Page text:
Women executives in the gaming industry: can they break through the glass ceiling?
This study investigates to what extent the glass ceiling exists for
women in the Nevada gaming industry. The results of this study show that
women in the gaming industry have less of an opportunity to demonstrate
relevant abilities, such as leadership and conceptual skills, by means
of their involvement in strategy implementation. Based on the results of
this study, the researcher concludes that if women want to break the
glass ceiling, they must begin by understanding the male-dominated
system--at least in the short run. Most importantly, women must seek out
opportunities to demonstrate the skills that are most important to
promotion into senior-level leadership positions.
Keywords: Glass ceiling, leadership, senior-level leadership, strategy implementation, gaming industry, and hospitality industry.
(Human resource management)
Glass ceiling (Evaluation)
Working women (Management)
|Author:||Schaap, James Ike|
|Publication:||Name: Journal of Social and Psychological Sciences Publisher: Oxford Mosaic Publications Limited Audience: Academic Format: Magazine/Journal Subject: Sociology and social work Copyright: COPYRIGHT 2008 Oxford Mosaic Publications Limited ISSN: 1756-7483|
|Issue:||Date: July, 2008 Source Volume: 1 Source Issue: 2|
|Topic:||Event Code: 280 Personnel administration; 200 Management dynamics Computer Subject: Company personnel management; Company business management|
|Product:||SIC Code: 7993 Coin-operated amusement devices; 7999 Amusement and recreation, not elsewhere classified|
|Geographic:||Geographic Scope: United States Geographic Code: 1USA United States|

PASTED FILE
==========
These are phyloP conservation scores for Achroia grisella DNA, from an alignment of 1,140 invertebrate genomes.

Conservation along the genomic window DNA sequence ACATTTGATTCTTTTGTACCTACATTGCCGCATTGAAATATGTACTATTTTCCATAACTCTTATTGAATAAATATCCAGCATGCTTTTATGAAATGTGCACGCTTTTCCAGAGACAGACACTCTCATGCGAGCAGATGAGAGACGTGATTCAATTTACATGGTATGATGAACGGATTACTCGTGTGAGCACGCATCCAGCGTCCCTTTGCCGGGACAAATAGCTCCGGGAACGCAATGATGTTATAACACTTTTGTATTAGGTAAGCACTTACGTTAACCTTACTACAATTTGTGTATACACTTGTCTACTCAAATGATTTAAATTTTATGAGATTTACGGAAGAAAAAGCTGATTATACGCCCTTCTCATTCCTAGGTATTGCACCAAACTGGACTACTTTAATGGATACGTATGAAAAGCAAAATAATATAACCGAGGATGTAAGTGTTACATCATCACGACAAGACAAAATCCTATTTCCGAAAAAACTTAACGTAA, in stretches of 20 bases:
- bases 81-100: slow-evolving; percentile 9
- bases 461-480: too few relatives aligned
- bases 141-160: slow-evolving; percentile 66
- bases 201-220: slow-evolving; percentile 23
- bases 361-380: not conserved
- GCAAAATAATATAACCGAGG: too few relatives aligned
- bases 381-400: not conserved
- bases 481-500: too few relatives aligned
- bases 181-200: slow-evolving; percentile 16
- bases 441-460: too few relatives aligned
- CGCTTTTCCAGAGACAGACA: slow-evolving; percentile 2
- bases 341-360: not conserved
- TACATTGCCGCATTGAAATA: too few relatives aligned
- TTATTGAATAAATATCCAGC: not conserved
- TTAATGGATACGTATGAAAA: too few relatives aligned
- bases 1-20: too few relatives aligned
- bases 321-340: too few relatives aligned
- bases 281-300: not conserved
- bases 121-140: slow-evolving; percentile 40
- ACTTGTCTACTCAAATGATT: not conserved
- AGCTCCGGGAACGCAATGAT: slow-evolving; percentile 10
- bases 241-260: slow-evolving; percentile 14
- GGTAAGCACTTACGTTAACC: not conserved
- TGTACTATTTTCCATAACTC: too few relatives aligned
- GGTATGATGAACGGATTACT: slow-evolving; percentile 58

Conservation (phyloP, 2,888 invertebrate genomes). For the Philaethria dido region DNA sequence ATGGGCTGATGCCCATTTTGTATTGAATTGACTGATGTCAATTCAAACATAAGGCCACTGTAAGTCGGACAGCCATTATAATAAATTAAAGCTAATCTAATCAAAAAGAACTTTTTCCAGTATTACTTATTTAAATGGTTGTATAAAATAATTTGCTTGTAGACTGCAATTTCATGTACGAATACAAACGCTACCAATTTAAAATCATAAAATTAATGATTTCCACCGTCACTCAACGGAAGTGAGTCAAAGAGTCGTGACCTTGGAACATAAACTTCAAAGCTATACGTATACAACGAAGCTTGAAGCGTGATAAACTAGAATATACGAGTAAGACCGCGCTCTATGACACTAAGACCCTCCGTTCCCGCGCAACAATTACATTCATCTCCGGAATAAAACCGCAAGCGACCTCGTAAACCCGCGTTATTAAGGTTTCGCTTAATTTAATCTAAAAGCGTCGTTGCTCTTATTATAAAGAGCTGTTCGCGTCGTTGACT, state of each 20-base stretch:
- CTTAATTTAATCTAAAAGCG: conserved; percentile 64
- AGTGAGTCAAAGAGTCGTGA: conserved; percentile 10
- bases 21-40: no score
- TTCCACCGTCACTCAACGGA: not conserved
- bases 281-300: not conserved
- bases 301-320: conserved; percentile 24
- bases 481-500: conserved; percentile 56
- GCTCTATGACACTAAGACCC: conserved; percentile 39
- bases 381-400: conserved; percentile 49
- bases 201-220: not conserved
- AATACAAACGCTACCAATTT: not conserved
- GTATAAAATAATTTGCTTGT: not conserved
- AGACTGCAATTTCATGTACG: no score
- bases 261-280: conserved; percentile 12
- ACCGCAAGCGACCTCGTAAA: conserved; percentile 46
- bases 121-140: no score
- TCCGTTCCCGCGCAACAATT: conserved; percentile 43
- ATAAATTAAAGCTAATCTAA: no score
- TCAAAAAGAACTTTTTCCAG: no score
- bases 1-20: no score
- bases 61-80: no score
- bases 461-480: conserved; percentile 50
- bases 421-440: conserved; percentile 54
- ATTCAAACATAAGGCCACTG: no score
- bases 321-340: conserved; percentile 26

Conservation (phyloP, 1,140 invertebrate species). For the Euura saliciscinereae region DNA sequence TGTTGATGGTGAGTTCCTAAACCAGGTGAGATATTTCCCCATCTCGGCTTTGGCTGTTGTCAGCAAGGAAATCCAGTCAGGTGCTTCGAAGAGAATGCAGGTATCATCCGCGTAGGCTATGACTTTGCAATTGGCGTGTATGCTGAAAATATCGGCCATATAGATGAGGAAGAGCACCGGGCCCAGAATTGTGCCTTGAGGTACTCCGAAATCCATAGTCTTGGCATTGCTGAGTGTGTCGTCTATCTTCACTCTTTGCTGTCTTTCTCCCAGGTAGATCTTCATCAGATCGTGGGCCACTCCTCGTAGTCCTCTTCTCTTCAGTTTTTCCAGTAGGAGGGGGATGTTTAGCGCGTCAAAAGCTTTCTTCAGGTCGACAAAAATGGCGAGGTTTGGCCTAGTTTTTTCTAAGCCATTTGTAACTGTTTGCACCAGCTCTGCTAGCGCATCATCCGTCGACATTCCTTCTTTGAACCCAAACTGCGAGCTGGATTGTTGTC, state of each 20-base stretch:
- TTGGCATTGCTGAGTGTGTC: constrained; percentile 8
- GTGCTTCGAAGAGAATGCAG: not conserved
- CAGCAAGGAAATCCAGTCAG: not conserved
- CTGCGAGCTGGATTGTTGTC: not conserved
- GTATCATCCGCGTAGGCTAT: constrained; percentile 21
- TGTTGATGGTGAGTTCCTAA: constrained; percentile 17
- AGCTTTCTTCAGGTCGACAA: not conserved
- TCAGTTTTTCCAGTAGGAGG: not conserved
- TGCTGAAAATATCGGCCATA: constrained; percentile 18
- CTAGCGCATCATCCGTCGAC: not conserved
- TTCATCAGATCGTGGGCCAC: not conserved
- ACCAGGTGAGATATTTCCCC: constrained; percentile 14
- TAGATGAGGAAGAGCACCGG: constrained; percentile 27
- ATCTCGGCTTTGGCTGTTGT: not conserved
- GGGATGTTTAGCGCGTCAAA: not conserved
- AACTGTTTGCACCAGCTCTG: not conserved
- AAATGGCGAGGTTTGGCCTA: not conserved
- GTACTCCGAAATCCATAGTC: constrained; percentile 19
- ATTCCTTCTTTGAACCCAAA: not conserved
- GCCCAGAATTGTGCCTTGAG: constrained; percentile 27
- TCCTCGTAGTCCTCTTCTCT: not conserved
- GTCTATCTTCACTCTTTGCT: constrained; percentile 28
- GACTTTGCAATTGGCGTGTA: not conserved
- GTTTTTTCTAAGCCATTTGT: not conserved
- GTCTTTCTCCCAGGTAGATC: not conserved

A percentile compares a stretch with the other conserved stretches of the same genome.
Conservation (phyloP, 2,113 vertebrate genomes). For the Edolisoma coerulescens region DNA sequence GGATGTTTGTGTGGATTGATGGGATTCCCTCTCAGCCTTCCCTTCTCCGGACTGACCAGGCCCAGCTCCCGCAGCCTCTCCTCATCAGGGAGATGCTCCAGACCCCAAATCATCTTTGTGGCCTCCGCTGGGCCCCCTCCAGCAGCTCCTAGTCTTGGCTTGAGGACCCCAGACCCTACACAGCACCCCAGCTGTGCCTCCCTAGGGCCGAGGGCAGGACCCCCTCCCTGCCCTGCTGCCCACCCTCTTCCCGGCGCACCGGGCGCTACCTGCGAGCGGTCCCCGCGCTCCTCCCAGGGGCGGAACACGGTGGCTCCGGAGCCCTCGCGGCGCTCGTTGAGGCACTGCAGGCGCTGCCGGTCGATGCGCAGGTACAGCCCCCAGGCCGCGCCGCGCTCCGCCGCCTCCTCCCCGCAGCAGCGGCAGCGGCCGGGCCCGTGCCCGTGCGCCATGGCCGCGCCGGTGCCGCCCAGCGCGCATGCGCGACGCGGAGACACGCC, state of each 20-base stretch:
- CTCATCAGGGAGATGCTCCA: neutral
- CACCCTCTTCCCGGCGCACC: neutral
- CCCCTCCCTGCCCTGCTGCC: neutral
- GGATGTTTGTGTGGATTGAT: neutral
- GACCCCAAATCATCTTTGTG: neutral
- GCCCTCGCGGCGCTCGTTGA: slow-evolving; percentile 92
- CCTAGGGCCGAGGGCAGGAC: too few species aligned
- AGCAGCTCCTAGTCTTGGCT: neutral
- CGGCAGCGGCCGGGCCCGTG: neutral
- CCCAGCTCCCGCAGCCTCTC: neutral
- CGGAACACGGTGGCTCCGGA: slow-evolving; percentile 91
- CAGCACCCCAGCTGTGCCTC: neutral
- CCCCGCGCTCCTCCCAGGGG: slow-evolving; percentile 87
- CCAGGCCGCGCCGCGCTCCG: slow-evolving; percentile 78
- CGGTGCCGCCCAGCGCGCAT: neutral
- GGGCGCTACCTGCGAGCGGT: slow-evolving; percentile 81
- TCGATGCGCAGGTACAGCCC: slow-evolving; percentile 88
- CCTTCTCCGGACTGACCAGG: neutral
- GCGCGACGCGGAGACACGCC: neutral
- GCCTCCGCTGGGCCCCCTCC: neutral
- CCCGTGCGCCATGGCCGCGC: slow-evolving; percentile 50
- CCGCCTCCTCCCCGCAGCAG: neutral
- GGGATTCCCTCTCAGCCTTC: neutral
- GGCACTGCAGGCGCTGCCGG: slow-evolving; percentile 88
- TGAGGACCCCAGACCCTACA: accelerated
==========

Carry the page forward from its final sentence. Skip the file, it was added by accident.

Despite comprising almost 50% of the total U.S. labor force, and
51.3% of employees in the U.S. casino industry (Price, Waterhouse, &
Coopers, 2003), women are still underrepresented in high levels of
business management. (According to Price, Waterhouse, & Coopers,
2003, this 51.3% figure includes Indian/Alaskan Native American
employees.) It appears that the glass ceiling said to hinder
women's advancement to senior-level management positions is still
intact in the gaming industry.
"Political scientists and Nevada observers say women in Nevada may face a thicker glass ceiling because of the state's small, male-dominated political environment and a history of frontier sexism, wrote Coolican (2006)." Former Nevada Lieutenant Governor Lorraine Hunt, in the same article, noted that: "men make up the majority of senior executives in the state's dominant gaming industry" (Coolican, 2006). Clearly, the glass ceiling that hinders women's advancement to senior-level casino management is still intact.
Because little research on the glass-ceiling effect has focused specifically on the gaming industry, this researcher will explore to what extent women have the opportunity to demonstrate the skills and abilities considered necessary for promotion into senior-level leadership positions in the Nevada casinos. The findings could have significant implications for a segment of the entire United States' hospitality industry, which includes gaming industry.
Definition of Terms
The key management terms for the purposes of this paper are:
Gender and Career Success Research
The "glass ceiling" is a term coined in the 1970s in the United States to describe invisible and artificial barriers, created by attitudinal prejudices that block women from attaining senior-level leadership positions (Wirth, 2001). Are there still biased perceptions toward women today? Applebaum (2006) reported that women still face resistance in conservative business cultures, and the number of boardroom tables at which they hold seats varies widely by industry.
In 1995, the Glass Ceiling Commission, a panel sponsored by the U.S. Department of Labor found that the glass ceiling was continuing to deny untold numbers of qualified people the opportunity to compete for and hold executive-level positions in the private sector (U. S. Department of Labor, 1995). Further, Weber (1998) found that women executives in the gaming industry, a segment of the hospitality industry, mentioned the old boys' network as one of the key constraints to their career progression.
According to research performed by Catalyst, an organization devoted to advancing women in the workplace, a mere 57 of 13,000 corporate officers were women, only 96 women ran business units, and only 1.9% of the highest-earning corporate officers were women (Knutson & Schmidgall, 1999). In a subsequent study of Fortune 500 companies, Catalyst found that there still was a shortage of women in the top ranks and that there had been few changes in senior-level women's attitudes and experiences within the past seven years (Catalyst, 2003).